Earlier this month, the 17th Conference of the Parties to CITES (the UN Convention on International Trade in Endangered Species of Wild Fauna and Flora) took place in Johannesburg, South Africa. CITES aims to reduce wildlife trafficking and to ensure that legal trade in wildlife products does not threaten the survival of plant and animal species.
Over 180 member nations as well as NGOs, local groups and the private sector attended the two-week summit. WildAid sent a five-person delegation to work on pangolins, elephants, rhinos, sharks and mobula rays, and to network with partner governments.
Overall, it was a positive conference:
• All eight pangolin species were uplisted to what’s known as Appendix I, which bars international trade. Only Indonesia opposed uplisting for two Asian pangolin species, the Chinese and Sunda.
• Silky Sharks, Thresher Sharks and all Mobula (Devil Ray) species were listed in Appendix II, a designation recognizing that while these species are not yet threatened with extinction, trade must be controlled to prevent further decline.
• The African Grey Parrot, one of the most popular species of parrot in the pet trade, was added to Appendix I.
• A number of rosewood and other timber species were also uplisted.
• Parties to CITES firmly rejected proposals to legalize rhino horn and ivory trade. A resolution to close domestic ivory trade passed, but Japan sought an exemption by claiming its trade did not contribute to poaching or illegal trafficking — despite evidence to the contrary from NGOs.
Meanwhile, attempts to uplist lions to Appendix I were blocked by southern African countries, and although trade in lion bone from wild lions was banned, it continues to be allowed from canned hunts and captive breeding facilities.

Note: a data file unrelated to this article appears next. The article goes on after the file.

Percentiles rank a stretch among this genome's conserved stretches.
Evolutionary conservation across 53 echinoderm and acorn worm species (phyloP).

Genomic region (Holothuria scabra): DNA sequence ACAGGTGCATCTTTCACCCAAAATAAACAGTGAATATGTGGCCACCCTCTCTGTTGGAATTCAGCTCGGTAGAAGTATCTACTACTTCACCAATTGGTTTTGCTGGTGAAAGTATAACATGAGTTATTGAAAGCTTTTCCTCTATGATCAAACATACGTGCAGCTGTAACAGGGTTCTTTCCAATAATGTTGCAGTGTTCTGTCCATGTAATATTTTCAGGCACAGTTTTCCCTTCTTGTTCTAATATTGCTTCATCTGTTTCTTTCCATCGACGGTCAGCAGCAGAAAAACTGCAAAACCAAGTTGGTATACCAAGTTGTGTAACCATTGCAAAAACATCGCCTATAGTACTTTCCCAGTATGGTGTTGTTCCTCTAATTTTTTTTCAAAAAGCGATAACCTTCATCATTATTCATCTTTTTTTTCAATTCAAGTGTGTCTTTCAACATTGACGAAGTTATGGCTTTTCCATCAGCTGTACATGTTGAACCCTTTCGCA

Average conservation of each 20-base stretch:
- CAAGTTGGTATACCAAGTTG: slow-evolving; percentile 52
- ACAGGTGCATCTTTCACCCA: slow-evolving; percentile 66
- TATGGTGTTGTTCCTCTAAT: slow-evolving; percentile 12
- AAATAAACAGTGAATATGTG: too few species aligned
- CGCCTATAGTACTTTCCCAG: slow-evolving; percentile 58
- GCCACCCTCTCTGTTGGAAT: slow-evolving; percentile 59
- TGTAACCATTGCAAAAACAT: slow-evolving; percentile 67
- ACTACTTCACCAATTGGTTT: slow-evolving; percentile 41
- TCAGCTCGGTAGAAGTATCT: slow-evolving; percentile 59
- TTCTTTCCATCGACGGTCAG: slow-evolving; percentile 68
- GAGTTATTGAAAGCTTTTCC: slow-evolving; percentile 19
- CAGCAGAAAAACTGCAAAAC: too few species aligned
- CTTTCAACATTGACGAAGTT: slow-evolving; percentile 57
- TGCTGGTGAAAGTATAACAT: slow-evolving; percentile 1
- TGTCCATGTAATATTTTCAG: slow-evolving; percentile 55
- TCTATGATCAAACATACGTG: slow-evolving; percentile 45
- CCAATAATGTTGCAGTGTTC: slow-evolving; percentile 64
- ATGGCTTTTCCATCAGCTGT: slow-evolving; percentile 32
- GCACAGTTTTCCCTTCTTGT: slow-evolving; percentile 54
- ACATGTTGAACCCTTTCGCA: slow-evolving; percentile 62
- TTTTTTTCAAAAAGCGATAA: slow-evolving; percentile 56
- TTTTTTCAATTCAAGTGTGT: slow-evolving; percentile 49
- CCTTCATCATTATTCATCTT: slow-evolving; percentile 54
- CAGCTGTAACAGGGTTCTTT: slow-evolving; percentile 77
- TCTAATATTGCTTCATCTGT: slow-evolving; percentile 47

Seeing a species uplisted by CITES is always bittersweet. On the one hand, it’s a relief that protection is finally being improved. But such action can come too late, or is an acknowledgement that yet another species is so severely threatened. Appendix II is supposed to ensure that species do not decline to the point of requiring Appendix I, but problems with enforcement and implementation as well as other threats, like habitat loss, often means a total ban is necessary.
While the near-unanimous uplisting of pangolins was a breath of fresh air, the Conference remains sharply divided. A majority of nations believe CITES protection is vital for conservation efforts and wish to focus on improved implementation and enforcement. But a bloc led by South Africa and Japan, and including Namibia, Zimbabwe, Swaziland, Iceland and Zambia, wish to re-open trade in rhino horn, ivory and many other endangered species products, arguing it could generate funds for on-the-ground conservation. Unfortunately, when this was tried with ivory, poaching increased dramatically.
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WildAid is a non-profit organization with a mission to protect wildlife from illegal trade and other imminent threats. While most wildlife conservation groups focus on protecting animals from poaching, WildAid primarily works to reduce global consumption of wildlife products such as elephant ivory, rhino horn and shark fin soup. With an unrivaled portfolio of celebrity ambassadors and a global network of media partners, WildAid leverages more than $308 million in annual pro-bono media support with a simple message: When the Buying Stops, the Killing Can Too.
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